The LinkedUp Data Catalogue: A Meta-Dataset of Linked Datasets in the Education Domain

Tracking #: 860-2070

Mathieu d’Aquin
Alessandro Adamou
Stefan Dietze
Besnik Fetahu

Responsible editor: 
Tania Tudorache

Submission type: 
Dataset Description
The LinkedUp Catalogue of Web datasets for education is a meta-dataset dedicated to supporting people and applications in discovering, exploring and using Web data for the purpose of innovative, educational services. It is also an evolving dataset, with most of its content being contributed by automatically extracting relevant information from external descriptions and the included datasets themselves. In this paper, we describe the purpose and content of this dataset, as well as the way it is being created, published and maintained.
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Major Revision

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Review #1
By Ruben Verborgh submitted on 20/Nov/2014
Major Revision
Review Comment:

This article presents a dataset with metadata about datasets in the educational domain. This dataset has been developed in the context of the LinkedUp initiative. The authors describe how the dataset was created, how it has been / can be used, and how the dataset can be updated in the future.

The dataset by itself is interesting, and the quality is good, although important URLs don't dereference. It is useful for dataset discovery, because it lists the main partitions (i.e., used types and properties) of datasets. However, the approach is not specific to educational data, so the restriction to this scope seems artificial. My main issue with the article is that the description is long, vague, and sometimes irrelevant or inaccurate. In general, the information-density is too low. I therefore recommend to either make the description more accurate and to-the-point, or to shorten the article to the minimum of 5 pages.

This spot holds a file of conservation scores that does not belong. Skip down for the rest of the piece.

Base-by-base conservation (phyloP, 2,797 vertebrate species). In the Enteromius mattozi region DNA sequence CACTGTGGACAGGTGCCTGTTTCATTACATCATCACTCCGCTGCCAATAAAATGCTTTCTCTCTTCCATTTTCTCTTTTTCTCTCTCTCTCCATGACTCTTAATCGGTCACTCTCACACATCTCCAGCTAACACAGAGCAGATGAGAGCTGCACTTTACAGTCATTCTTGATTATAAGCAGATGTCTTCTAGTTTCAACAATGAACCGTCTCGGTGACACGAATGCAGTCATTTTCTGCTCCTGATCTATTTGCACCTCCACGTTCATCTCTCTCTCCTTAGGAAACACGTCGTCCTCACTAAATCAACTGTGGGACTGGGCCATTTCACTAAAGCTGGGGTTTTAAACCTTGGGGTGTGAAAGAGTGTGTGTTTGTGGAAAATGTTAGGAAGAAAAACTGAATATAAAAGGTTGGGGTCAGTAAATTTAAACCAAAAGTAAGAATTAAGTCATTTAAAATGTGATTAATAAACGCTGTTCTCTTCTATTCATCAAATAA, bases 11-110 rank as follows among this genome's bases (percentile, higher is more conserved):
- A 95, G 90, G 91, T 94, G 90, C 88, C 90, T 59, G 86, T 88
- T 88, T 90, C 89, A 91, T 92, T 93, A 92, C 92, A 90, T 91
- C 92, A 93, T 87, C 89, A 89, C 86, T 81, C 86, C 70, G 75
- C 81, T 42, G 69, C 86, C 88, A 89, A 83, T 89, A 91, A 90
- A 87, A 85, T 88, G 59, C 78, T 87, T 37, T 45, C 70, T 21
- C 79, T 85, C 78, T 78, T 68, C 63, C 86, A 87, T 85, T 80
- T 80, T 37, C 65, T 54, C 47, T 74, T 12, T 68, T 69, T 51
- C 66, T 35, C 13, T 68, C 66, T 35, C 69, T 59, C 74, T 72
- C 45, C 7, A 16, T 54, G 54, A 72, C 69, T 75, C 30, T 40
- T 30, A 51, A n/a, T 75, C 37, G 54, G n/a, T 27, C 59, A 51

Below, I will first discuss the three focus points of the journal regarding Linked Dataset Descriptions (quality of the dataset, usefulness, clarity and completeness). Finally, I will detail some issues I found in the article.

(1) Quality of the dataset

Overall, the quality of properties and values in the dataset is high. It uses common ontologies (such as VoID) in the correct way.

The only serious problem I encountered is dereferenceability.
The URLs used to identify datasets do not dereference, for example:

The URLs which identify dataset partitions are also not deferenceable, for example:
(which should be Nobel Prize Awards and Categories).
Why can't those dataset partitions have URLs that lead to data about them? For example:
The effort to generate such URL is identical (if not less), but the result is much more useful for clients, an in line with the Linked Data principles.

Finally, keywords etc. are attached as human-readable labels instead of machine-interpretable concepts. It would be worthwhile to invest in machine-interpretable keywords.

(2) Usefulness (or potential usefulness)

The main purpose of this data is to find datasets; i.e., it does thus not expose data that was not available before, but rather serves as a guide into existing data. As such, it is useful for dataset discovery by automated (and, through the website, also manual) processes. The authors also hint at use for federation, but one then wonders whether federation-specific approaches (dataset summarization) would not be appropriate. Actually, I'm curious whether the authors have tried such summarization algorithms and whether they give similar or better results than the currently used services.